By Laslo Boyd
In an era in which campaigns for public office seem to run longer and longer, the race to succeed Martin O’Malley as Maryland’s next governor may prove an exception. While it’s only 13 months until the Democratic primary — let’s not pretend that any Republican nominee actually has a chance — the candidates are only beginning to introduce themselves to the voters and build organizations to mobilize supporters.
For a number of reasons, there may be less time than the candidates seem to think. None of them is coming from an office that has any history as a springboard for winning the governorship. None of them has significant name recognition beyond their geographical base, and even that’s not entirely a sure thing. None of them starts with the kind of “wow” factor — a well-known political name, accomplishments that make one of them a presumptive favorite, unlimited money — that has allowed candidates in some races to bide their time and wait until relatively close to the election.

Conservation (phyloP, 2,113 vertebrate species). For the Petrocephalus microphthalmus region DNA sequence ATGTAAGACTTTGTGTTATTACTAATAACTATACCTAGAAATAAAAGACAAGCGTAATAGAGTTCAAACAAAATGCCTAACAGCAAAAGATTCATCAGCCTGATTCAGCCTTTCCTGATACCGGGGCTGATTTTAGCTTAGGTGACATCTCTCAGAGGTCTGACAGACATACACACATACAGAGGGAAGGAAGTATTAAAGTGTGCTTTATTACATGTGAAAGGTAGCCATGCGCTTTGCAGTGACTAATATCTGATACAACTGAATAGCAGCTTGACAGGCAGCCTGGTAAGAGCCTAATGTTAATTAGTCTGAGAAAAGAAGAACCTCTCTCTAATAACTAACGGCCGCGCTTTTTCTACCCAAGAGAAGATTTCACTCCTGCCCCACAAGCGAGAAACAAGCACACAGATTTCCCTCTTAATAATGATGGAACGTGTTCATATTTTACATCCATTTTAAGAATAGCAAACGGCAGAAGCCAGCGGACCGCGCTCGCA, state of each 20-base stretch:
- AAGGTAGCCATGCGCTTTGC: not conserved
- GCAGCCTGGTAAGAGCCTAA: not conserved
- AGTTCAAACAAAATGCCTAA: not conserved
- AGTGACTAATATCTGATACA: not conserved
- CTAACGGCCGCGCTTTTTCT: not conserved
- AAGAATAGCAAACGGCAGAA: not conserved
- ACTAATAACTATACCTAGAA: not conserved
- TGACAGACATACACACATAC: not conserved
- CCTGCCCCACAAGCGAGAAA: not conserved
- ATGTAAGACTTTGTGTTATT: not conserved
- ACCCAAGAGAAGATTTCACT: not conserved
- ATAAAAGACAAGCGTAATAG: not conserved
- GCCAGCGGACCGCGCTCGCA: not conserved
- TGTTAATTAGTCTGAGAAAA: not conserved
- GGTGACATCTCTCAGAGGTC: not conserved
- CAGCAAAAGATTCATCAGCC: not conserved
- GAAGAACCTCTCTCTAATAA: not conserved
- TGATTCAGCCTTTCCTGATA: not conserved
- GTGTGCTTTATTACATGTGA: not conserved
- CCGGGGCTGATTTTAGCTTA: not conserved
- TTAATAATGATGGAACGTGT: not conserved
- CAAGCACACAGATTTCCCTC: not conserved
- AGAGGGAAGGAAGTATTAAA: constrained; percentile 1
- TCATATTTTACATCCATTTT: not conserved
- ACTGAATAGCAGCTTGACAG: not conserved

Campaign money is being raised, meetings are being held with individuals and groups who are seen as politically influential, and the early steps in creating campaign organizations are being taken. However, no one has established a public presence and no one has jumped into the position of overwhelming favorite.